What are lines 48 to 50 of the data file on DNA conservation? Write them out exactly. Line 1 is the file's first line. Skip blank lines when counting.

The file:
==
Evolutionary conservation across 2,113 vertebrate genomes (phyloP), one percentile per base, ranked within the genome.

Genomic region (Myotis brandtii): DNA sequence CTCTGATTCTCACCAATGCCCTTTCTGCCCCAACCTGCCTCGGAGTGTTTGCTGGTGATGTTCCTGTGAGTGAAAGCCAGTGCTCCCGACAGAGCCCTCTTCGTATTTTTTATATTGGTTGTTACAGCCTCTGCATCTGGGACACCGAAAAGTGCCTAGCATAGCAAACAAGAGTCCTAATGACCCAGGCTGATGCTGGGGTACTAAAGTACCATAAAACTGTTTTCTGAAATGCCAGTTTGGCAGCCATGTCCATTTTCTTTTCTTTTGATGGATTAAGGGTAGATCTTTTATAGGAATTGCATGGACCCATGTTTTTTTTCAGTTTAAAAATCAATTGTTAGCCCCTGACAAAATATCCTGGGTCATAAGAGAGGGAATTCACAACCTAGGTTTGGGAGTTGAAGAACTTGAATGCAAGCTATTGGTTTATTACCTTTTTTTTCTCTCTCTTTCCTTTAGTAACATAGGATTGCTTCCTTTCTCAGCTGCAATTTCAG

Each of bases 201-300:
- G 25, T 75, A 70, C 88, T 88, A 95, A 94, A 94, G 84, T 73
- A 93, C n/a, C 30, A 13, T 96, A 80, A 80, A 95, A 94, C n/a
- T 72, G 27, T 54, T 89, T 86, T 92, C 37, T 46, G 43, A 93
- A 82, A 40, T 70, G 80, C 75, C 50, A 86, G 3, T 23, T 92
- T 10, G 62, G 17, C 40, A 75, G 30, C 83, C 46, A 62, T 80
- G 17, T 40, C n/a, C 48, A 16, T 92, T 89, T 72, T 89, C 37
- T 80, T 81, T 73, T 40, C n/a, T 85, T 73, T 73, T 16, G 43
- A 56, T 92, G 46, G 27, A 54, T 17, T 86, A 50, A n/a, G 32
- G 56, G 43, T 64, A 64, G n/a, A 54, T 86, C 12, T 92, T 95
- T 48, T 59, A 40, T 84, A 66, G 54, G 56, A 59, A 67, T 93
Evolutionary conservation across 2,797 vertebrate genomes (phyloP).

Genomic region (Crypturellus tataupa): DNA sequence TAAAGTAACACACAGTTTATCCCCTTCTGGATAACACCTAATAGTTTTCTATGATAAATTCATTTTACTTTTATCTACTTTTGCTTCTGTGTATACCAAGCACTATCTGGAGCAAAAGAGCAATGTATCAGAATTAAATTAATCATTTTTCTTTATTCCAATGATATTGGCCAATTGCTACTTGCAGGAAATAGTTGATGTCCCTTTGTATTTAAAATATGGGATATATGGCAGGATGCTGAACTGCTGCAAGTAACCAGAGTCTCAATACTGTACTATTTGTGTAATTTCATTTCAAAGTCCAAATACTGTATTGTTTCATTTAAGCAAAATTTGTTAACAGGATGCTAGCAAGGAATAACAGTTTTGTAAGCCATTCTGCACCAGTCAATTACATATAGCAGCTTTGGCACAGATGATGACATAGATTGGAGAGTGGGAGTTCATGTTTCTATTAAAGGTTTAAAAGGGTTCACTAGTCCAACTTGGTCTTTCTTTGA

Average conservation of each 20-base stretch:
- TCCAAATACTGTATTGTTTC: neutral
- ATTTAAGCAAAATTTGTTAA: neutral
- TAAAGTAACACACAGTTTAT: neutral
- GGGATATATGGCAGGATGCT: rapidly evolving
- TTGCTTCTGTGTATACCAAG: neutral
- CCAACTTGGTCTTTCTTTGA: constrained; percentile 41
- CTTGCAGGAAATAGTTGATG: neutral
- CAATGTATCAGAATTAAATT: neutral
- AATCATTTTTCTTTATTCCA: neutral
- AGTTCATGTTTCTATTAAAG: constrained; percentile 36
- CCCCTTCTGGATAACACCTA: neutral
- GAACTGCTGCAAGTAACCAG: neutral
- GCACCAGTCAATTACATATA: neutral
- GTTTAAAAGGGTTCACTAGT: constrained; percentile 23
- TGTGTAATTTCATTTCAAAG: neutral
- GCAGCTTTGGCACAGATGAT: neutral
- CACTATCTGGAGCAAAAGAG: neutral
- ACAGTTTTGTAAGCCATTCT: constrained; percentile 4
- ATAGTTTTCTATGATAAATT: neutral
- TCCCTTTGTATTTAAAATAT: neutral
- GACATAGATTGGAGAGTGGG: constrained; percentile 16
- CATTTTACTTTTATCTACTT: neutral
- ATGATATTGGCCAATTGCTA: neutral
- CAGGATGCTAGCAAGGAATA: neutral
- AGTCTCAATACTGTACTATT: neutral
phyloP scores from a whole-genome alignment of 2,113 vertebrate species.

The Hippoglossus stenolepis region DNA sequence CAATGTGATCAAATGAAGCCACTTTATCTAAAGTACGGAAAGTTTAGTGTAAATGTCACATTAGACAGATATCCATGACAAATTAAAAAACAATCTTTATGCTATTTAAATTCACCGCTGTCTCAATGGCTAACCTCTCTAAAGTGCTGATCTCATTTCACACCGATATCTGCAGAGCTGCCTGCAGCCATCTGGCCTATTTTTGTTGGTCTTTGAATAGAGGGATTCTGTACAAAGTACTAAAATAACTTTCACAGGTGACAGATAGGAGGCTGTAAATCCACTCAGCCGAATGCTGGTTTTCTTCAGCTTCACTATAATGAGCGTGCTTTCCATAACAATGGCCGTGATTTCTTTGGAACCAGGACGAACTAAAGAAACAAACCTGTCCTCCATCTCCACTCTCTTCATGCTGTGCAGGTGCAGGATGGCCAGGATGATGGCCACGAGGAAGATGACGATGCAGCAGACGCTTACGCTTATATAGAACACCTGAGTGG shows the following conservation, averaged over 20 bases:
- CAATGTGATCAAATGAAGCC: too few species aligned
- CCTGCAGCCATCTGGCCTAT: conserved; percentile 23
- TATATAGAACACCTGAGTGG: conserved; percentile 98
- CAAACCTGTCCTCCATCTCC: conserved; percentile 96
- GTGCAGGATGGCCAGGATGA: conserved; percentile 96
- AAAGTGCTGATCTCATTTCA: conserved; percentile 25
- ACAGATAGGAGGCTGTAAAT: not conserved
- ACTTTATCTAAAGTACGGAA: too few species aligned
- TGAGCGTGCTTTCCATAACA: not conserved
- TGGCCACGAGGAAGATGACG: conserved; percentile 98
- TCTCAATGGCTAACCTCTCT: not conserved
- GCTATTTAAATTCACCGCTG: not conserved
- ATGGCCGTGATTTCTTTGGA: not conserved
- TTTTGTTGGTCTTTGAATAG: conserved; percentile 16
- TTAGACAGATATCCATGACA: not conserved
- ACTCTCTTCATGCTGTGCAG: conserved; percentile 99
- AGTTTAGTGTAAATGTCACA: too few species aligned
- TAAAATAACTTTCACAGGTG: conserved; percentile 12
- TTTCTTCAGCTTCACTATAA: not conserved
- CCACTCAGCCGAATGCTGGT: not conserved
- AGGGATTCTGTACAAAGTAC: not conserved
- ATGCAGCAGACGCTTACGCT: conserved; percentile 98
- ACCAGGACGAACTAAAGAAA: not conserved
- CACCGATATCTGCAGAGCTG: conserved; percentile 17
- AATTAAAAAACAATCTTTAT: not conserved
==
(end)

- GTGCAGGATGGCCAGGATGA: conserved; percentile 96
- AAAGTGCTGATCTCATTTCA: conserved; percentile 25
- ACAGATAGGAGGCTGTAAAT: not conserved